About Us

The Dry Stone Walling Association of Great Britain (DSWA) was founded in 1968 in Kirkcudbrightshire, by the late Mrs Murray-Usher and the Stewartry Drystane Dyking Committee.  Since those early days, the Association has continued to expand and currently has over 1000 members in the UK and overseas.

The history of dry stone walling

Dry stone walling in Britain stretches back at least three and a half millennia, to the village of Skara Brae in the Orkneys, and the Iron Age brochs of northern and western Scotland.  Dry stone walls, built without any mortar or cement, are common in Britain, and elsewhere, where large quantities of rock and stone are found above the soil, and especially where trees and hedges do not grow easily because of the climate, elevation, strong winds or thin soils.  This is why dry stone walls are most prominent in northern and western Britain, and often at the higher altitudes. 

Dry stone walling today

Today dry stone walling is prospering with an upsurge in interest in the environmental value of walls and the growth in prestigious garden, landscape and artistic projects.  Dry stone walls are an important feature of the British landscape which should not be taken for granted.

As interest in environmental issues increases, dry stone walling sits comfortably within these parameters, being a sustainable product made from natural materials.  Although initially appearing more expensive than fencing, with regular maintenance a dry stone wall could stand for 100 years and at the same time offering shelter and habitat for a wide variety of animals, birds and plants.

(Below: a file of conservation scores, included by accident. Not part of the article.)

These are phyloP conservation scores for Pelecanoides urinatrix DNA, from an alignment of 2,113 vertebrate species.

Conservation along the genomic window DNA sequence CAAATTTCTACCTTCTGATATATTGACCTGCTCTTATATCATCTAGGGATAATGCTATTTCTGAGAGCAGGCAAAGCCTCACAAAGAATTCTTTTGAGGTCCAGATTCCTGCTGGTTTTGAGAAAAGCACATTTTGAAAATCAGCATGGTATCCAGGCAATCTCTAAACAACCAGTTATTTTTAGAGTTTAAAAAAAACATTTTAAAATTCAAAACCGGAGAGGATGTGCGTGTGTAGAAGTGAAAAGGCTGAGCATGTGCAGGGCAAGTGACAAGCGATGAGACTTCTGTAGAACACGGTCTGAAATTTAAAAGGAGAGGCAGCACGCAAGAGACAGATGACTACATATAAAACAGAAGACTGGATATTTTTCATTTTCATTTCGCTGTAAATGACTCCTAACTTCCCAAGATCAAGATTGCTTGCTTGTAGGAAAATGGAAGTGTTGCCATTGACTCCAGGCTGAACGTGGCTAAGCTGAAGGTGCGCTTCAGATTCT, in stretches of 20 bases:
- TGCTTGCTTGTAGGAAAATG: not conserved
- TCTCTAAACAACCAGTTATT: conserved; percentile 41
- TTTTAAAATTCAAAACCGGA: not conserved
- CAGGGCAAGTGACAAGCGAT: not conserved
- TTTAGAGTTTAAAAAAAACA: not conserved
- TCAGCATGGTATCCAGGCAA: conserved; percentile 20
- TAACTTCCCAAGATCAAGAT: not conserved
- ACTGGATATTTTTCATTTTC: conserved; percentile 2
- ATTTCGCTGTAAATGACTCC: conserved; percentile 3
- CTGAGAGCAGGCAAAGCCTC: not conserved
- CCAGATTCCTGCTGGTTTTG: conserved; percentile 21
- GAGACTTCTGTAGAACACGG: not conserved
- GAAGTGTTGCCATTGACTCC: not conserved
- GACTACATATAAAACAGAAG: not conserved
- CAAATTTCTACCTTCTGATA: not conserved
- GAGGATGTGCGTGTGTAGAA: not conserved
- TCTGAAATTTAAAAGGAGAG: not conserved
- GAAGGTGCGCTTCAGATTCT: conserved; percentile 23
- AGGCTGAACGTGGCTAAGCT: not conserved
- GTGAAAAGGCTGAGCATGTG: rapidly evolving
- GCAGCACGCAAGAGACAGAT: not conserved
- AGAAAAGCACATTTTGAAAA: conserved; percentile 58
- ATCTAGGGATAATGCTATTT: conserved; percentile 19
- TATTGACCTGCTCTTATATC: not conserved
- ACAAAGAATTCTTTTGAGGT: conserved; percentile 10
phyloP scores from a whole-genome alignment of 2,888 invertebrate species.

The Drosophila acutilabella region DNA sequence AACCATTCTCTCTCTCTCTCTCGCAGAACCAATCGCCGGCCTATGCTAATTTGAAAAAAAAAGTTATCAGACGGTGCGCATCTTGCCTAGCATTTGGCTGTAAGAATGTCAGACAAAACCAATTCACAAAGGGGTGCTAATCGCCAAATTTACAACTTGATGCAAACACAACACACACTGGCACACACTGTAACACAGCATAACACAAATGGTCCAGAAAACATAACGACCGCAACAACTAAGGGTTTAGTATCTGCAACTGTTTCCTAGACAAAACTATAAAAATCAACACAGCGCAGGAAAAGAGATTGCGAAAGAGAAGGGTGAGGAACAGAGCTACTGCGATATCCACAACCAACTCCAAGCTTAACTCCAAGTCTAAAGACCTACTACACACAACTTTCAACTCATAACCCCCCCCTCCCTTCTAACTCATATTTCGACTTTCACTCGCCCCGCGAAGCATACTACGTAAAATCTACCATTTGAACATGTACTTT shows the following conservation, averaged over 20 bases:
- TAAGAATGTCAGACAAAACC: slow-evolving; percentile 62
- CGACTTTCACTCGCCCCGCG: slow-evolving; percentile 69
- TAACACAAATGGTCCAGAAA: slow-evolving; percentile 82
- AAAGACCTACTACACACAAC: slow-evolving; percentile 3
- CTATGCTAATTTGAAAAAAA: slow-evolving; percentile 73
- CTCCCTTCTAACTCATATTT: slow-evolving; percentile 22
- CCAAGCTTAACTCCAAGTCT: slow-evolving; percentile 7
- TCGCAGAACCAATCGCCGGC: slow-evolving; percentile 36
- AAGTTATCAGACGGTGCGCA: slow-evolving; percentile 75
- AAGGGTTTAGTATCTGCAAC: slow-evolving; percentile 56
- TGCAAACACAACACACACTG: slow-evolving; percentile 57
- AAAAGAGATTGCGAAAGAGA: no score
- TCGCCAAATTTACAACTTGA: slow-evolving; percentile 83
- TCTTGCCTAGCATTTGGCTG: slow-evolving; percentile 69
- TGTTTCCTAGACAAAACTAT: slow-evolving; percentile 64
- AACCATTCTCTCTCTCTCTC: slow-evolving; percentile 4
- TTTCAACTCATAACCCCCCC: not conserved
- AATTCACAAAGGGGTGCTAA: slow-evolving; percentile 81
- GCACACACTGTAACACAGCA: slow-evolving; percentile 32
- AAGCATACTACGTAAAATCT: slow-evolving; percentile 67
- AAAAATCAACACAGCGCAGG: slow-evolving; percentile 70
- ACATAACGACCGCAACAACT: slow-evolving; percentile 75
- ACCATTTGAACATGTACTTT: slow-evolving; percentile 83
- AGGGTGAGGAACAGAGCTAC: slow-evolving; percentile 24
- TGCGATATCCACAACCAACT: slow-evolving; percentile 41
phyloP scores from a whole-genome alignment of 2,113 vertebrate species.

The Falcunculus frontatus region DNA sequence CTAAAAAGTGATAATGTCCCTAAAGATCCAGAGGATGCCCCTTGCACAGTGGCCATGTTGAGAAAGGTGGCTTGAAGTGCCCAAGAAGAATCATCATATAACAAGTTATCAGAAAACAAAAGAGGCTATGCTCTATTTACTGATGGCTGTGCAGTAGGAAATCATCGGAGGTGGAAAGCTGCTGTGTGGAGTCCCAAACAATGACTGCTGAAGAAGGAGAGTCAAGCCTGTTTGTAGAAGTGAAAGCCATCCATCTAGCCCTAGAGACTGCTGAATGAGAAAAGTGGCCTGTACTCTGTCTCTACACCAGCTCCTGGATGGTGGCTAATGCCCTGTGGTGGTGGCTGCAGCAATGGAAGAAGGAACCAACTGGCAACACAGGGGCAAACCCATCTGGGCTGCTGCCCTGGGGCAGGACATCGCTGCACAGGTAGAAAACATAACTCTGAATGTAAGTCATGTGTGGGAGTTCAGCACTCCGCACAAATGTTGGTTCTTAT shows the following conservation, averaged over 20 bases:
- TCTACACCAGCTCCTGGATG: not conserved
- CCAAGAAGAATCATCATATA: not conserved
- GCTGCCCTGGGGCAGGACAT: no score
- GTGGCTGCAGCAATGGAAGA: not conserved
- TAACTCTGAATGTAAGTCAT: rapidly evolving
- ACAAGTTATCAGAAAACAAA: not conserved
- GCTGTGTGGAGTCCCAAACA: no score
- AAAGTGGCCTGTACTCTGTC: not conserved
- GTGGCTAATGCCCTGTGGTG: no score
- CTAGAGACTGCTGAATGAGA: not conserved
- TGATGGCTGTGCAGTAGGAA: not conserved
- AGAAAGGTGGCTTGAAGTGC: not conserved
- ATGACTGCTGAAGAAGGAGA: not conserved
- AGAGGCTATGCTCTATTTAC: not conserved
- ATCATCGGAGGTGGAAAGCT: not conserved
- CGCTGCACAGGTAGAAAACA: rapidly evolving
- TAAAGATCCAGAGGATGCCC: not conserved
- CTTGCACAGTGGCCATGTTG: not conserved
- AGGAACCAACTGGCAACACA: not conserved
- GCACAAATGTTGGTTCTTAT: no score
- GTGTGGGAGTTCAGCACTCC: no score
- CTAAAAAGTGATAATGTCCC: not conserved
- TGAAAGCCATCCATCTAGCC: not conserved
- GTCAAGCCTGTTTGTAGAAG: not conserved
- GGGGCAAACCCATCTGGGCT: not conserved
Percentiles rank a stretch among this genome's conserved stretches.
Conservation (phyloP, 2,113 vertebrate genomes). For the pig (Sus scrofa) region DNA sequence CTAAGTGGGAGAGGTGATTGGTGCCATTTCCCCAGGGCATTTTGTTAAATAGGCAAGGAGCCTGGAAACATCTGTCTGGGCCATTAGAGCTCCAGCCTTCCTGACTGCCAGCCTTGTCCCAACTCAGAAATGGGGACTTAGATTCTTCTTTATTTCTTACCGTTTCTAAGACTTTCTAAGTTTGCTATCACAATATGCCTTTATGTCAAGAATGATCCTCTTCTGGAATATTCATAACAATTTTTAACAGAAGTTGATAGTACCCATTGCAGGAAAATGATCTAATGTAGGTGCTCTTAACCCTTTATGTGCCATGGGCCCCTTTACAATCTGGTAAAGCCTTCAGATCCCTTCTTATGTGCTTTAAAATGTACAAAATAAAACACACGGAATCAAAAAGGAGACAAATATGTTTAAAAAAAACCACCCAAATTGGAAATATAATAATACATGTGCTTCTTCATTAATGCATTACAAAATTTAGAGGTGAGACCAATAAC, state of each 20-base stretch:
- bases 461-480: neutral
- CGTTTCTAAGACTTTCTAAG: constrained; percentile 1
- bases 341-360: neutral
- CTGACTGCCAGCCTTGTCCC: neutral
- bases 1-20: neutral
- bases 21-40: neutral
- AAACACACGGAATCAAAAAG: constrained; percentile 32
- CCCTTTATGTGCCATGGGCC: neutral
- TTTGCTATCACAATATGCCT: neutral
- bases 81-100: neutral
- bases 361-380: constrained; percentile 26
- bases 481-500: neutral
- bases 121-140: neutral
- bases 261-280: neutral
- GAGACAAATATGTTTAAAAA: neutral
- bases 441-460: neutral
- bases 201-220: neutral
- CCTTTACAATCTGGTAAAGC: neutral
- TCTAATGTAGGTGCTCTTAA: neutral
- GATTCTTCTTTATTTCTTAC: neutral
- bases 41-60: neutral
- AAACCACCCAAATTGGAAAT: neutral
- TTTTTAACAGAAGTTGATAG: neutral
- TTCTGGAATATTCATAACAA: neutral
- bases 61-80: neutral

The Dry Stone Walling Association of Great Britain

The main aims of the Association are to promote a greater understanding and knowledge about the traditional craft of dry stone walling and to encourage the repair and maintenance of dry stone walls throughout the country.  DSWA operates a nationally accredited craftsman certification scheme, run in conjunction with Lantra Awards, which offers four levels of certification.  DSWA branches offer a range of short courses, mainly for beginners, but there are some opportunities for more advanced training.  Courses are also run by a number of colleges throughout the country, details of which are available from the office. 

In 2004 DSWA relocated to Cumbria and its Head Office is based at the Westmorland County Showground, Crooklands from where all leaflets, books and equipment are available.  There is an outdoor exhibition showing the variety of stone found within the UK and how the type of stone affects the way in which walls are built in different parts of the country.  There is also a training site where practical courses are run.  This work was generously funded by the Cumbria Fells and Dales LEADER+ Programme.

DSWA is a registered charitable organisation and relies on membership subscriptions for much of its income.

 

 


 

 

News Headlines

DSWA Calendar 2015

Photographic entries are invited for inclusion in the DSWA Calendar for 2015.  Images should be high resolution quality and ideally landscape Full Story...

Discussion Forum

Got a question? Why not ask the community over at our DSWA Discussion Forum.

Links

Various links we think you might find useful.

Frequently Asked Questions

Dry Stone Walling Association, Lane Farm, Crooklands, Milnthorpe, Cumbria UK LA7 7NH

Tel: 015395 67953 Email:

The Dry Stone Walling Association of Great Britain is registered as a charitable organisation in England and Wales, no. 289678.

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